The plain hem is the cleanest, and simplest option for a cropped trouser leg. There’s not much to it. The hem ends in a horizontal line, without any cuffs or folds of fabric. The advantage of this style is its cleanness and simplicity. It doesn’t add any weight to the bottom of your leg in the way a cuff would. This is beneficial to shorter men who want to draw attention away from their predicament, and it’s usually most office-friendly. Ask for a ‘no-break’ hemline at the tailor. This simply means that the trousers don’t bunch or crease over your shoe. He’ll know what you mean. Remember, shorter = less conservative.
This option is self-explanatory: you hold the trouser hem in an even line, so the fabric doesn’t bunch up, and then roll it. The fabric thickness will determine how many times you need to roll it. Heavy selvedge denim might just need one roll, but a thin linen-cotton chino might ask for a couple more. This is easier than the pin roll, and a good option if you don’t require a slimmer line on the trouser.
Fear not – you won’t risk impaling your ankles with a pin on this one. All you need to do is tightly pinch the loose trouser hem, and fold it horizontally towards the back end of your ankle. After you’ve got it in place, roll it once, twice, and again for good measure. This method traps the loose fabric inside a firm cuff. The result is a narrower hem opening that offers a flattering and slim taper. There are video tutorials online, but if a dopey style copywriter can get it right, you shouldn’t have too much trouble.
This is a comparable method to the rolled cuff, but applied to tailoring. The ‘turn up’ (Brit slang) or cuff (American slang) is a style of hem where extra fabric at the bottom of the trouser is turned outwards, then stitched and pressed to hold its shape. This creates a visual block above your ankle and frames your footwear. It’s not as common as a plain hem, but you wouldn’t know it based on the menswear blogosphere. There’s no need to whip out the scissors and try this at home. Find a solid tailor and he’ll do the rest. You just need to specify the size of the cuff (4-6cm looks the best in my unsolicited opinion). Cuffs accumulate more dirt and dust, so be mindful of that if your suit aftercare is a bit lacklustre.
To Sock Or Not?
If you do the rounds on #sprezzatura, it’s likely you’ve seen photos of cool old Italian guys smoking, bantering, and wearing cream linen pants and loafers with no socks. What these dashing images fail to capture is the fact that eschewing socks is a tragedy of hygiene (although we’re sure those guys know what’s up too). That’s because feet really, really sweat. They accumulate foul odours well before you’ve plonked yourself down on a barstool and ordered the first of eight Negroni’s. So always wear socks, gents. Even if it’s just the invisible kind that hide beneath your ankle. This will allow you to enter polite society without making every girl at the bar wonder if your approach to podiatric hygiene is demonstrative of other problems in your life.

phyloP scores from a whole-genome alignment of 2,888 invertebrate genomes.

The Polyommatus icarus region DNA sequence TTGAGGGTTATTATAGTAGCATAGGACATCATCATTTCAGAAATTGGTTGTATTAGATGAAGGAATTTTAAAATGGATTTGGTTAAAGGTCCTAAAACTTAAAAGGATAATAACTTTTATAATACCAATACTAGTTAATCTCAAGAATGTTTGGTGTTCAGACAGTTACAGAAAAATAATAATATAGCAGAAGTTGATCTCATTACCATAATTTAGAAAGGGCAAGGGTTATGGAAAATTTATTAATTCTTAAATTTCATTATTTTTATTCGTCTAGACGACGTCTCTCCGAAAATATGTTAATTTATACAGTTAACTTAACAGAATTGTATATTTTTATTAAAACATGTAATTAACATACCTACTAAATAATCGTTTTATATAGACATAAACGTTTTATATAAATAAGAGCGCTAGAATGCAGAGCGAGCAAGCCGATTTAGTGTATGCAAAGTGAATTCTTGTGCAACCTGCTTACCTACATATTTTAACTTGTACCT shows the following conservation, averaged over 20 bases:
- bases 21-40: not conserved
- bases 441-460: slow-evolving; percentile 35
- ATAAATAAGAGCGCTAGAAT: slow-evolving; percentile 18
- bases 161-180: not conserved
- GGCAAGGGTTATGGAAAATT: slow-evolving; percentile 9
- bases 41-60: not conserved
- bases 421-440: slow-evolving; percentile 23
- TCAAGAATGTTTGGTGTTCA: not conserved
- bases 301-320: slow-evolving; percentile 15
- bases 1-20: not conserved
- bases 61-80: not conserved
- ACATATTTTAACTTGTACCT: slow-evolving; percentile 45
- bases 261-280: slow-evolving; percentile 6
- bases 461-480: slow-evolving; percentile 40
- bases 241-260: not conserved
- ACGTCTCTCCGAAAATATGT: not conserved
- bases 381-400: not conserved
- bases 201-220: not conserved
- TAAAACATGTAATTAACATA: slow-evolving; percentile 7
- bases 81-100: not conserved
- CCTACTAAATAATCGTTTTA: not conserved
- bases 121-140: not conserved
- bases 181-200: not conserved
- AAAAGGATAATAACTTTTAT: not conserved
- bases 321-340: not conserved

Cropped jackets have generally belonged to the fairer sex, but there’s a few notable exceptions with which you can fill out your wardrobe – most notably the biker and bomber jacket. We’d recommend experimenting with different lengths in the rest of your outfit, and mucking around with layers to
It may sound counterintuitive, but cropped jackets can benefit our shorter brothers. This is because the jacket won’t conceal the bottom half of your body, adding some length to your overall figure. On the other end of the spectrum, tall gents should proceed with caution. This is simply because a taller person will have a longer torso, and a cropped jacket can magnify any imbalance that develops from wearing a short jacket. Not a fixed rule by any means, so test different options in the mirror and see how your proportions shape up as a result.
The Biker Jacket
Buying a black leather motorcycle jacket is an aspiration in the hearts of most men. They’ll probably never go out of fashion, and can turn any suburban schmuck into a something more of a sartorial threat.